acceptance · Cleft Lip and Palate · Writing

Perspective and Paths From the Late ’90s

I took another deep dive into my old files. Files that were on floppy disks that I moved to cloud storage thanks to an\ computer that I found with a disk drive a few years ago. I find something new every time I open up these document files with multiples pieces that sit layer upon layer on top of one another. I have papers I wrote my Freshman year of college, news articles, poetry, class notes, and more dating from between 1998-2003. I wish I had done the same thing with files on a more slightly more recent computer that I owned from 2004-2008. 
I wrote this piece sometime between 1998-2000. I thought this was particularly pertinent after spending the summer writing a book proposal for a memoir. In fact, I may just use it, or expand it. Until then, enjoy this short read. 
When you are young and innocent, you just do not know enough to not be curious. You look around at the world to try and figure it out. You try to find your place and rank in it. You search for reasons and meaning. One place my curiosity and sense-making was often triggered was in the lobby of Boston Children’s Hospital. My brother still remarks, “You just don’t realize how lucky you are,” when he reflects about coming along with my mother and I to appointments at Children’s. I agree with my brother on his excellent point. Here is a narration of me walking through the lobby in Boston Children’s Hospital.
My eyes wide, I walk from the entrance of the hospital through the lobby to the Feagan elevators. More can be learned about humanity in the two minutes it takes you to walk from the sliding glass doors of the entrance to the sliding silver doors of the Feagan elevators than can be learned in any school’s classroom.
I look around carefully because I do not want to be caught. The kids I go to school with are not so careful. They are stupid enough to allow my eyes to slowly meet theirs, lock and for me to look away: the victor. Gotcha! Smile, you’re on Candid Camera. I know what it feels like to be the specimen. I think what the kids at school would think of these children I see now. Mouthes opened, children of the suburbs would be shocked and pawing at the air for this mother’s leg. I am that scared too, but its different because I can empathize with the pain they may be feeling. It saddens me to see children in wheelchairs, pale white skin, with little hair on their head, hooked up to IV tubes that snarl and entwine up an IV pole ending in plastic bags of differing shapes filled with colored fluids. Painful, to see children walking with crutches trying to fight, one step in front of another, the body that betrays them.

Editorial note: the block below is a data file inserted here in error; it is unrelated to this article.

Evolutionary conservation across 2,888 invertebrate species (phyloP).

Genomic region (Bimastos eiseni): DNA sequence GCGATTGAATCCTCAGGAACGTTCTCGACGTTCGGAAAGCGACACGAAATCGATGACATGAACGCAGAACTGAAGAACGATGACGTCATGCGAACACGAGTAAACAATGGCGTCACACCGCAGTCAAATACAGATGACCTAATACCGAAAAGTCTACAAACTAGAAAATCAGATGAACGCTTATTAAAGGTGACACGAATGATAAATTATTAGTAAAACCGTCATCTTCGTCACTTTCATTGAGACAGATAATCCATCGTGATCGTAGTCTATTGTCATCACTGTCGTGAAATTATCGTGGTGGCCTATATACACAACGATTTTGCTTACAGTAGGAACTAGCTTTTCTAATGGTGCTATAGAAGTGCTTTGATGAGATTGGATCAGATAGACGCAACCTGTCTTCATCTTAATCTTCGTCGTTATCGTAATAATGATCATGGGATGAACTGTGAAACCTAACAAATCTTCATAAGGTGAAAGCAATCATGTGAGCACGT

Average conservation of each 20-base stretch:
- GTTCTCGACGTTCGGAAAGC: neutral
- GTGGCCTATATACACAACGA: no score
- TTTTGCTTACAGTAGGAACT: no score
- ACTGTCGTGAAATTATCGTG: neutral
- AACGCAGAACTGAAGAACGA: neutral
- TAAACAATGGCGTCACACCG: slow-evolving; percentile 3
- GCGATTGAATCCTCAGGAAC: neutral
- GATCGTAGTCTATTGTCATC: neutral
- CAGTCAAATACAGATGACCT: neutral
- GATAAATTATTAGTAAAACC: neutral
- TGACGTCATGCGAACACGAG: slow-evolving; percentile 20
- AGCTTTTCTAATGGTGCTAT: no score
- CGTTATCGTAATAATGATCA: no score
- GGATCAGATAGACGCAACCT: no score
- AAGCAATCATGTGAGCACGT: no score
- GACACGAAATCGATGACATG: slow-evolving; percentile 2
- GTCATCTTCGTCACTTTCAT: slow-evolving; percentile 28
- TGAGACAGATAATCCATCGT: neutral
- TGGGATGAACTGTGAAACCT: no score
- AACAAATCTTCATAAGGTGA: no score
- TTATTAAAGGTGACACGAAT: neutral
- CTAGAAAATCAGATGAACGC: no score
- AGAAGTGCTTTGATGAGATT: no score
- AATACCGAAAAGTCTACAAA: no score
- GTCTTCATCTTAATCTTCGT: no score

A scratching sensation gnaws at my stomach, as I walk through the rest of lobby. The strange feeling in my stomach is the sadness, mixed with fear. Sad because the children are so young yet so strong beyond they years. I feel that way about myself sometimes. Fear because I do not know what to expect at this appointment nor when I will be having my next surgery. I look at the walls and the overall appearance of the lobby. I look around at the painted glass windows. Its cookie monster or something like that. It does not matter what it is, the contrast is too much. The pain of the children’s blank stares mixed with the carnival-like quality of the decorating. I feel that nawing in my gut, again. I pass the dollhouses that I enjoy looking at. People have donated them to bring a little cheer to the patient’s days. I think this is sweet and I remark about how much I like them myself. There are toys strewn around behind them with children smiling and playing on the carpeted floor. It’s such a nice scene. Those children appear as if they are at home or in a day-care center. But reality sets in again, as a doctor in blue scrubs whizzes by with an air of authority.
Weeks later, I am in the car with my mother. I told her about being teased and stared at in school. I was hurting pretty badly and hoped my mother could help me deal with these feelings I was having. I knew what she was going to say, but this time around she gave it a nice twist.  She told me the usual, “Be strong.” “Don’t let them get to you.” type stuff. Then, she threw this one into the mix, “Think of it like a grab bag, Kara. If you threw in your problems and reached back in you would want what you have back.”
I never thought about it that way. I thought back to the lobby, the wheelchairs and the children in pain. It really all began to make sense. I would want what I have back.
“Yeah, Mom, I wouldn’t want some of the other things,” I said, thinking about the pale faces, smiling through the pain.
I would want what I know back, not because it is easier, but rather because I know what it is and what it means to walk my path.


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